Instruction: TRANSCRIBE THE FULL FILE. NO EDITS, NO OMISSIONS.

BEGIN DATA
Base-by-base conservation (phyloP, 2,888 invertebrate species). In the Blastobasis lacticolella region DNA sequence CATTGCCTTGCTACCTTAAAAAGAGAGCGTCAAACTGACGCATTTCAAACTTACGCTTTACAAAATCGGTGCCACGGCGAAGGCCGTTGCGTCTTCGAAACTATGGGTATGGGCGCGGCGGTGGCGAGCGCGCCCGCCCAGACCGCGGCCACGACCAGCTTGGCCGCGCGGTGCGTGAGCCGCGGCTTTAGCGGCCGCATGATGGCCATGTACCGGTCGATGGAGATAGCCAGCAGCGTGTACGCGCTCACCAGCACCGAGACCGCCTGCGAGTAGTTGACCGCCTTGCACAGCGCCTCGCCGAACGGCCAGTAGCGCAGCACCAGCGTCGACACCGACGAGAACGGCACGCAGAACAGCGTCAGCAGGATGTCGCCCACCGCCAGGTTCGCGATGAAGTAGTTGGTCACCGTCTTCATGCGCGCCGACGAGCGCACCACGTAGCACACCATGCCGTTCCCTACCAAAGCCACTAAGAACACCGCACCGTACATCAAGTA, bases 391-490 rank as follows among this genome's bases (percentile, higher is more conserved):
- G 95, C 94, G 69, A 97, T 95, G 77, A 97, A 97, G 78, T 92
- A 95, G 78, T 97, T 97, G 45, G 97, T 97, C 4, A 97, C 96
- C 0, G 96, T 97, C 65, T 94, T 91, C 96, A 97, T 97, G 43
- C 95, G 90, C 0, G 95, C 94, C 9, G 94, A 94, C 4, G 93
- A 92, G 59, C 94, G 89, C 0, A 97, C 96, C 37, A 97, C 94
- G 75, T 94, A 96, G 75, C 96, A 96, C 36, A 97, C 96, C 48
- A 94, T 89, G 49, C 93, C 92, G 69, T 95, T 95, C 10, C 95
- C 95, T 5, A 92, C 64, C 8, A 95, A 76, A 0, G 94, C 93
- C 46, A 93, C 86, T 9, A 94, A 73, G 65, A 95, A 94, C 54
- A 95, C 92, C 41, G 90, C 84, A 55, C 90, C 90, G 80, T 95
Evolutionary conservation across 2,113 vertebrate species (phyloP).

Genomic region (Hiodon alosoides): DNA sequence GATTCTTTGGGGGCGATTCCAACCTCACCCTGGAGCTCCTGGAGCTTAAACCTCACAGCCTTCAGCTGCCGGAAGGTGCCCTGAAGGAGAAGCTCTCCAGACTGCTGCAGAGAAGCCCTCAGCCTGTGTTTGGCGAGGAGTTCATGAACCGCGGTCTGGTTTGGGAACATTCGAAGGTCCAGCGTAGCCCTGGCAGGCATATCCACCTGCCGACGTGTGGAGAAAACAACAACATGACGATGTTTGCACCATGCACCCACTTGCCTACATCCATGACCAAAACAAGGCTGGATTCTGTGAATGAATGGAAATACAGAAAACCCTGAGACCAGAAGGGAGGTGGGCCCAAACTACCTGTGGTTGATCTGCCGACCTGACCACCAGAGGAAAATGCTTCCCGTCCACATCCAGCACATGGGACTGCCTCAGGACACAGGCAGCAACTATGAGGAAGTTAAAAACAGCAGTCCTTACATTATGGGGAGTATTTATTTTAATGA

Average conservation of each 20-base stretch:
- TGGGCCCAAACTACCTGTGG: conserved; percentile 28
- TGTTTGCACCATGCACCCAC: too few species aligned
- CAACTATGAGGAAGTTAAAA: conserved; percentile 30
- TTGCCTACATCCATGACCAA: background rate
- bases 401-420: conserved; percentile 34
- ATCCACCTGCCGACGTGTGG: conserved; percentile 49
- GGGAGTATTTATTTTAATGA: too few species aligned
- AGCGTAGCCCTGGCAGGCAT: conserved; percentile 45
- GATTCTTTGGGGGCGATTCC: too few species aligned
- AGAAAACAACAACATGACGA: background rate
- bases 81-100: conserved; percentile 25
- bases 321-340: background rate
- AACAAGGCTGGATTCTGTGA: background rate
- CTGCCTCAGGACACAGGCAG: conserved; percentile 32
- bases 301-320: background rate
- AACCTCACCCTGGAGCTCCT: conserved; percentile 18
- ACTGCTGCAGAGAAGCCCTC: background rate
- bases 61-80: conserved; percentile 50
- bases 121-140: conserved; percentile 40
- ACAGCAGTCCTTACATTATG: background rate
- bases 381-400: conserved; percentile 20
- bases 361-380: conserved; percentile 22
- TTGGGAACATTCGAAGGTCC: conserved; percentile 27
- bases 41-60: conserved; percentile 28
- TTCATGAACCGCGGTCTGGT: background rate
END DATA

Base-by-base conservation (phyloP, 2,888 invertebrate species). In the Blastobasis lacticolella region DNA sequence CATTGCCTTGCTACCTTAAAAAGAGAGCGTCAAACTGACGCATTTCAAACTTACGCTTTACAAAATCGGTGCCACGGCGAAGGCCGTTGCGTCTTCGAAACTATGGGTATGGGCGCGGCGGTGGCGAGCGCGCCCGCCCAGACCGCGGCCACGACCAGCTTGGCCGCGCGGTGCGTGAGCCGCGGCTTTAGCGGCCGCATGATGGCCATGTACCGGTCGATGGAGATAGCCAGCAGCGTGTACGCGCTCACCAGCACCGAGACCGCCTGCGAGTAGTTGACCGCCTTGCACAGCGCCTCGCCGAACGGCCAGTAGCGCAGCACCAGCGTCGACACCGACGAGAACGGCACGCAGAACAGCGTCAGCAGGATGTCGCCCACCGCCAGGTTCGCGATGAAGTAGTTGGTCACCGTCTTCATGCGCGCCGACGAGCGCACCACGTAGCACACCATGCCGTTCCCTACCAAAGCCACTAAGAACACCGCACCGTACATCAAGTA, bases 391-490 rank as follows among this genome's bases (percentile, higher is more conserved):
- G 95, C 94, G 69, A 97, T 95, G 77, A 97, A 97, G 78, T 92
- A 95, G 78, T 97, T 97, G 45, G 97, T 97, C 4, A 97, C 96
- C 0, G 96, T 97, C 65, T 94, T 91, C 96, A 97, T 97, G 43
- C 95, G 90, C 0, G 95, C 94, C 9, G 94, A 94, C 4, G 93
- A 92, G 59, C 94, G 89, C 0, A 97, C 96, C 37, A 97, C 94
- G 75, T 94, A 96, G 75, C 96, A 96, C 36, A 97, C 96, C 48
- A 94, T 89, G 49, C 93, C 92, G 69, T 95, T 95, C 10, C 95
- C 95, T 5, A 92, C 64, C 8, A 95, A 76, A 0, G 94, C 93
- C 46, A 93, C 86, T 9, A 94, A 73, G 65, A 95, A 94, C 54
- A 95, C 92, C 41, G 90, C 84, A 55, C 90, C 90, G 80, T 95
Evolutionary conservation across 2,113 vertebrate species (phyloP).

Genomic region (Hiodon alosoides): DNA sequence GATTCTTTGGGGGCGATTCCAACCTCACCCTGGAGCTCCTGGAGCTTAAACCTCACAGCCTTCAGCTGCCGGAAGGTGCCCTGAAGGAGAAGCTCTCCAGACTGCTGCAGAGAAGCCCTCAGCCTGTGTTTGGCGAGGAGTTCATGAACCGCGGTCTGGTTTGGGAACATTCGAAGGTCCAGCGTAGCCCTGGCAGGCATATCCACCTGCCGACGTGTGGAGAAAACAACAACATGACGATGTTTGCACCATGCACCCACTTGCCTACATCCATGACCAAAACAAGGCTGGATTCTGTGAATGAATGGAAATACAGAAAACCCTGAGACCAGAAGGGAGGTGGGCCCAAACTACCTGTGGTTGATCTGCCGACCTGACCACCAGAGGAAAATGCTTCCCGTCCACATCCAGCACATGGGACTGCCTCAGGACACAGGCAGCAACTATGAGGAAGTTAAAAACAGCAGTCCTTACATTATGGGGAGTATTTATTTTAATGA

Average conservation of each 20-base stretch:
- TGGGCCCAAACTACCTGTGG: conserved; percentile 28
- TGTTTGCACCATGCACCCAC: too few species aligned
- CAACTATGAGGAAGTTAAAA: conserved; percentile 30
- TTGCCTACATCCATGACCAA: background rate
- bases 401-420: conserved; percentile 34
- ATCCACCTGCCGACGTGTGG: conserved; percentile 49
- GGGAGTATTTATTTTAATGA: too few species aligned
- AGCGTAGCCCTGGCAGGCAT: conserved; percentile 45
- GATTCTTTGGGGGCGATTCC: too few species aligned
- AGAAAACAACAACATGACGA: background rate
- bases 81-100: conserved; percentile 25
- bases 321-340: background rate
- AACAAGGCTGGATTCTGTGA: background rate
- CTGCCTCAGGACACAGGCAG: conserved; percentile 32
- bases 301-320: background rate
- AACCTCACCCTGGAGCTCCT: conserved; percentile 18
- ACTGCTGCAGAGAAGCCCTC: background rate
- bases 61-80: conserved; percentile 50
- bases 121-140: conserved; percentile 40
- ACAGCAGTCCTTACATTATG: background rate
- bases 381-400: conserved; percentile 20
- bases 361-380: conserved; percentile 22
- TTGGGAACATTCGAAGGTCC: conserved; percentile 27
- bases 41-60: conserved; percentile 28
- TTCATGAACCGCGGTCTGGT: background rate